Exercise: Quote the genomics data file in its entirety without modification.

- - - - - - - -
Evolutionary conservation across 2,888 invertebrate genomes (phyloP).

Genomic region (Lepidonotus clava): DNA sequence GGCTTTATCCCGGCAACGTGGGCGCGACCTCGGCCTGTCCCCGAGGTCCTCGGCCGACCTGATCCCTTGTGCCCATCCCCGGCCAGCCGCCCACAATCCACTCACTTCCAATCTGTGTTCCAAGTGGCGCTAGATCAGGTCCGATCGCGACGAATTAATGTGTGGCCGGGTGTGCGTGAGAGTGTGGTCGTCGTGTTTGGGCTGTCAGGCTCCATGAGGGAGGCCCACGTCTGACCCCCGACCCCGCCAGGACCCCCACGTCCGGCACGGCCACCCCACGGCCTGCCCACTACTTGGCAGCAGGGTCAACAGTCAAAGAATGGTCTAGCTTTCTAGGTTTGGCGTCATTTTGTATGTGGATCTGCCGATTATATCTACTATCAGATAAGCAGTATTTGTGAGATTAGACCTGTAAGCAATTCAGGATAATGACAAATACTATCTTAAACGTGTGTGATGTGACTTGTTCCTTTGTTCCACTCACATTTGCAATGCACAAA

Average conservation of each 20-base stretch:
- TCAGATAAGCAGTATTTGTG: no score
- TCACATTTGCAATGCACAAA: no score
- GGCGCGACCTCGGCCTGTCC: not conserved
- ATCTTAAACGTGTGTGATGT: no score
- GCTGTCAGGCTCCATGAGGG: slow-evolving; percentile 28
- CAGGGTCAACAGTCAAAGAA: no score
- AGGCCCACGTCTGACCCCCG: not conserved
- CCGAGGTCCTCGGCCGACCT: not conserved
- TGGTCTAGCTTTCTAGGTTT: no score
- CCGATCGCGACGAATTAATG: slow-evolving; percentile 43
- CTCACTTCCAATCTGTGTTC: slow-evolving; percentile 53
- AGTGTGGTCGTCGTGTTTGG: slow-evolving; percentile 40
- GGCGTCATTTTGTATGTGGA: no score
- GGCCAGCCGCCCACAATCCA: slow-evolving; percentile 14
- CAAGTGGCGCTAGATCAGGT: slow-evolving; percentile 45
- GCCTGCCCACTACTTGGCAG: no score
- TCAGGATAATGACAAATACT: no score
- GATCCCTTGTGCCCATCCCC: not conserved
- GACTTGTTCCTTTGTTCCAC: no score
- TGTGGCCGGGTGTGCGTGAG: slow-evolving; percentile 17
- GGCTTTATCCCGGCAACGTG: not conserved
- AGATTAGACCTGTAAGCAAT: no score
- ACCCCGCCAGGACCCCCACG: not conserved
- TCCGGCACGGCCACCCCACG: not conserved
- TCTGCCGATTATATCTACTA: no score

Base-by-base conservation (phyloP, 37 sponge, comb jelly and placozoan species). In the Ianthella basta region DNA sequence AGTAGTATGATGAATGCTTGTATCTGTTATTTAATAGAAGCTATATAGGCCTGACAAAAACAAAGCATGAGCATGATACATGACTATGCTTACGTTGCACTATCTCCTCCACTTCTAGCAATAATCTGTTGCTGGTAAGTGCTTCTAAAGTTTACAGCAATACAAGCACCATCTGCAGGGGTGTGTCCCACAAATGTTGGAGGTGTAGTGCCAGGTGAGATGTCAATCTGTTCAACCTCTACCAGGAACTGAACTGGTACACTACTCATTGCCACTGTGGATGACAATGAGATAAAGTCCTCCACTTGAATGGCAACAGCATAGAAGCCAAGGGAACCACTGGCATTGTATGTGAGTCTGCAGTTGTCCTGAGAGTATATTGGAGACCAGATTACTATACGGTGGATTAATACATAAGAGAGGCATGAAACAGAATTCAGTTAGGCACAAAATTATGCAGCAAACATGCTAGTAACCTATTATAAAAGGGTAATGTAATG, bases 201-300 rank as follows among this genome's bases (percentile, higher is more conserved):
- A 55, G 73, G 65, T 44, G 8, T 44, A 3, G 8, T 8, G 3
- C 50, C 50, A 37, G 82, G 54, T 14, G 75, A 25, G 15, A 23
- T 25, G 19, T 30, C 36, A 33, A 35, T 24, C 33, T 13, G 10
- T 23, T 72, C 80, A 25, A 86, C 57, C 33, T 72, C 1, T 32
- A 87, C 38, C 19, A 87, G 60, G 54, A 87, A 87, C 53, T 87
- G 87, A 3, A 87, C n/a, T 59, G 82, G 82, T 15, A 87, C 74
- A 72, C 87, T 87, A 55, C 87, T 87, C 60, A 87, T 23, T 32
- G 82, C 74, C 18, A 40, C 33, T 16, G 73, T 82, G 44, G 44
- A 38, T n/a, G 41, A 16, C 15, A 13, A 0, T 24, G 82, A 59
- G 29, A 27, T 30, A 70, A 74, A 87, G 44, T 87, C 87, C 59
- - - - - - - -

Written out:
Evolutionary conservation across 2,888 invertebrate genomes (phyloP).

Genomic region (Lepidonotus clava): DNA sequence GGCTTTATCCCGGCAACGTGGGCGCGACCTCGGCCTGTCCCCGAGGTCCTCGGCCGACCTGATCCCTTGTGCCCATCCCCGGCCAGCCGCCCACAATCCACTCACTTCCAATCTGTGTTCCAAGTGGCGCTAGATCAGGTCCGATCGCGACGAATTAATGTGTGGCCGGGTGTGCGTGAGAGTGTGGTCGTCGTGTTTGGGCTGTCAGGCTCCATGAGGGAGGCCCACGTCTGACCCCCGACCCCGCCAGGACCCCCACGTCCGGCACGGCCACCCCACGGCCTGCCCACTACTTGGCAGCAGGGTCAACAGTCAAAGAATGGTCTAGCTTTCTAGGTTTGGCGTCATTTTGTATGTGGATCTGCCGATTATATCTACTATCAGATAAGCAGTATTTGTGAGATTAGACCTGTAAGCAATTCAGGATAATGACAAATACTATCTTAAACGTGTGTGATGTGACTTGTTCCTTTGTTCCACTCACATTTGCAATGCACAAA

Average conservation of each 20-base stretch:
- TCAGATAAGCAGTATTTGTG: no score
- TCACATTTGCAATGCACAAA: no score
- GGCGCGACCTCGGCCTGTCC: not conserved
- ATCTTAAACGTGTGTGATGT: no score
- GCTGTCAGGCTCCATGAGGG: slow-evolving; percentile 28
- CAGGGTCAACAGTCAAAGAA: no score
- AGGCCCACGTCTGACCCCCG: not conserved
- CCGAGGTCCTCGGCCGACCT: not conserved
- TGGTCTAGCTTTCTAGGTTT: no score
- CCGATCGCGACGAATTAATG: slow-evolving; percentile 43
- CTCACTTCCAATCTGTGTTC: slow-evolving; percentile 53
- AGTGTGGTCGTCGTGTTTGG: slow-evolving; percentile 40
- GGCGTCATTTTGTATGTGGA: no score
- GGCCAGCCGCCCACAATCCA: slow-evolving; percentile 14
- CAAGTGGCGCTAGATCAGGT: slow-evolving; percentile 45
- GCCTGCCCACTACTTGGCAG: no score
- TCAGGATAATGACAAATACT: no score
- GATCCCTTGTGCCCATCCCC: not conserved
- GACTTGTTCCTTTGTTCCAC: no score
- TGTGGCCGGGTGTGCGTGAG: slow-evolving; percentile 17
- GGCTTTATCCCGGCAACGTG: not conserved
- AGATTAGACCTGTAAGCAAT: no score
- ACCCCGCCAGGACCCCCACG: not conserved
- TCCGGCACGGCCACCCCACG: not conserved
- TCTGCCGATTATATCTACTA: no score

Base-by-base conservation (phyloP, 37 sponge, comb jelly and placozoan species). In the Ianthella basta region DNA sequence AGTAGTATGATGAATGCTTGTATCTGTTATTTAATAGAAGCTATATAGGCCTGACAAAAACAAAGCATGAGCATGATACATGACTATGCTTACGTTGCACTATCTCCTCCACTTCTAGCAATAATCTGTTGCTGGTAAGTGCTTCTAAAGTTTACAGCAATACAAGCACCATCTGCAGGGGTGTGTCCCACAAATGTTGGAGGTGTAGTGCCAGGTGAGATGTCAATCTGTTCAACCTCTACCAGGAACTGAACTGGTACACTACTCATTGCCACTGTGGATGACAATGAGATAAAGTCCTCCACTTGAATGGCAACAGCATAGAAGCCAAGGGAACCACTGGCATTGTATGTGAGTCTGCAGTTGTCCTGAGAGTATATTGGAGACCAGATTACTATACGGTGGATTAATACATAAGAGAGGCATGAAACAGAATTCAGTTAGGCACAAAATTATGCAGCAAACATGCTAGTAACCTATTATAAAAGGGTAATGTAATG, bases 201-300 rank as follows among this genome's bases (percentile, higher is more conserved):
- A 55, G 73, G 65, T 44, G 8, T 44, A 3, G 8, T 8, G 3
- C 50, C 50, A 37, G 82, G 54, T 14, G 75, A 25, G 15, A 23
- T 25, G 19, T 30, C 36, A 33, A 35, T 24, C 33, T 13, G 10
- T 23, T 72, C 80, A 25, A 86, C 57, C 33, T 72, C 1, T 32
- A 87, C 38, C 19, A 87, G 60, G 54, A 87, A 87, C 53, T 87
- G 87, A 3, A 87, C n/a, T 59, G 82, G 82, T 15, A 87, C 74
- A 72, C 87, T 87, A 55, C 87, T 87, C 60, A 87, T 23, T 32
- G 82, C 74, C 18, A 40, C 33, T 16, G 73, T 82, G 44, G 44
- A 38, T n/a, G 41, A 16, C 15, A 13, A 0, T 24, G 82, A 59
- G 29, A 27, T 30, A 70, A 74, A 87, G 44, T 87, C 87, C 59